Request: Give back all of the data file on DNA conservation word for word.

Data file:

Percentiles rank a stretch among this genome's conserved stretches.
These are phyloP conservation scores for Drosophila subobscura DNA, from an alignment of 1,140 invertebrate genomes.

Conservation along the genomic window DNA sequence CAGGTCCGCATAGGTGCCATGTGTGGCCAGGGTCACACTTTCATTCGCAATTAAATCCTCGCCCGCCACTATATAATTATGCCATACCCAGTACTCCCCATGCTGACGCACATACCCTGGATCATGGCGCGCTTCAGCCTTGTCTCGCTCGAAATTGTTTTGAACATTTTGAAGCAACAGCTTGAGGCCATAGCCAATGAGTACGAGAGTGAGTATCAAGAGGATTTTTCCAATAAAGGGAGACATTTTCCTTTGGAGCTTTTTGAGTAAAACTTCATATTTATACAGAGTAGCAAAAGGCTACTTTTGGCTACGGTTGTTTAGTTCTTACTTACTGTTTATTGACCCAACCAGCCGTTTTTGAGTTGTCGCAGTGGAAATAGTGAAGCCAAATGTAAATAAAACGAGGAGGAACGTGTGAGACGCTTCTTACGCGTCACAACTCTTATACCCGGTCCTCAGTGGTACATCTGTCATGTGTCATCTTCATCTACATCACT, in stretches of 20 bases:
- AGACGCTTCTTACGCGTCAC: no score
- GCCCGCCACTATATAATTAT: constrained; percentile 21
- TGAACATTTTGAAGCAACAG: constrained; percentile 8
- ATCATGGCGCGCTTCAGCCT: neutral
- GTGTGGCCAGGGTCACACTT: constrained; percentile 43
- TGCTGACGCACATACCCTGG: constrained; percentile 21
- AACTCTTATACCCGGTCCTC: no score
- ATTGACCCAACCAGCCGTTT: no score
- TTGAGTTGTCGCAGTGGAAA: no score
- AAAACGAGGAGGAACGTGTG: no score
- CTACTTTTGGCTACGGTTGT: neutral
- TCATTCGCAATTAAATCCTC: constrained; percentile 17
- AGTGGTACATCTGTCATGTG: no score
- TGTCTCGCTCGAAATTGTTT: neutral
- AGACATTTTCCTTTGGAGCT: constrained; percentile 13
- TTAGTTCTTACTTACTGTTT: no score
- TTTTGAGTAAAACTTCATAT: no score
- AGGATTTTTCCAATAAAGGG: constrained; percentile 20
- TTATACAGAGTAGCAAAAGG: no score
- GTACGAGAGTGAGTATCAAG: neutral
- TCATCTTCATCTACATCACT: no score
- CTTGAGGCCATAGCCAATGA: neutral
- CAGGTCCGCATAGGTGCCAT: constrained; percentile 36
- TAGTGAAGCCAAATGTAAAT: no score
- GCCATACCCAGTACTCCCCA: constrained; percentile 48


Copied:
Percentiles rank a stretch among this genome's conserved stretches.
These are phyloP conservation scores for Drosophila subobscura DNA, from an alignment of 1,140 invertebrate genomes.

Conservation along the genomic window DNA sequence CAGGTCCGCATAGGTGCCATGTGTGGCCAGGGTCACACTTTCATTCGCAATTAAATCCTCGCCCGCCACTATATAATTATGCCATACCCAGTACTCCCCATGCTGACGCACATACCCTGGATCATGGCGCGCTTCAGCCTTGTCTCGCTCGAAATTGTTTTGAACATTTTGAAGCAACAGCTTGAGGCCATAGCCAATGAGTACGAGAGTGAGTATCAAGAGGATTTTTCCAATAAAGGGAGACATTTTCCTTTGGAGCTTTTTGAGTAAAACTTCATATTTATACAGAGTAGCAAAAGGCTACTTTTGGCTACGGTTGTTTAGTTCTTACTTACTGTTTATTGACCCAACCAGCCGTTTTTGAGTTGTCGCAGTGGAAATAGTGAAGCCAAATGTAAATAAAACGAGGAGGAACGTGTGAGACGCTTCTTACGCGTCACAACTCTTATACCCGGTCCTCAGTGGTACATCTGTCATGTGTCATCTTCATCTACATCACT, in stretches of 20 bases:
- AGACGCTTCTTACGCGTCAC: no score
- GCCCGCCACTATATAATTAT: constrained; percentile 21
- TGAACATTTTGAAGCAACAG: constrained; percentile 8
- ATCATGGCGCGCTTCAGCCT: neutral
- GTGTGGCCAGGGTCACACTT: constrained; percentile 43
- TGCTGACGCACATACCCTGG: constrained; percentile 21
- AACTCTTATACCCGGTCCTC: no score
- ATTGACCCAACCAGCCGTTT: no score
- TTGAGTTGTCGCAGTGGAAA: no score
- AAAACGAGGAGGAACGTGTG: no score
- CTACTTTTGGCTACGGTTGT: neutral
- TCATTCGCAATTAAATCCTC: constrained; percentile 17
- AGTGGTACATCTGTCATGTG: no score
- TGTCTCGCTCGAAATTGTTT: neutral
- AGACATTTTCCTTTGGAGCT: constrained; percentile 13
- TTAGTTCTTACTTACTGTTT: no score
- TTTTGAGTAAAACTTCATAT: no score
- AGGATTTTTCCAATAAAGGG: constrained; percentile 20
- TTATACAGAGTAGCAAAAGG: no score
- GTACGAGAGTGAGTATCAAG: neutral
- TCATCTTCATCTACATCACT: no score
- CTTGAGGCCATAGCCAATGA: neutral
- CAGGTCCGCATAGGTGCCAT: constrained; percentile 36
- TAGTGAAGCCAAATGTAAAT: no score
- GCCATACCCAGTACTCCCCA: constrained; percentile 48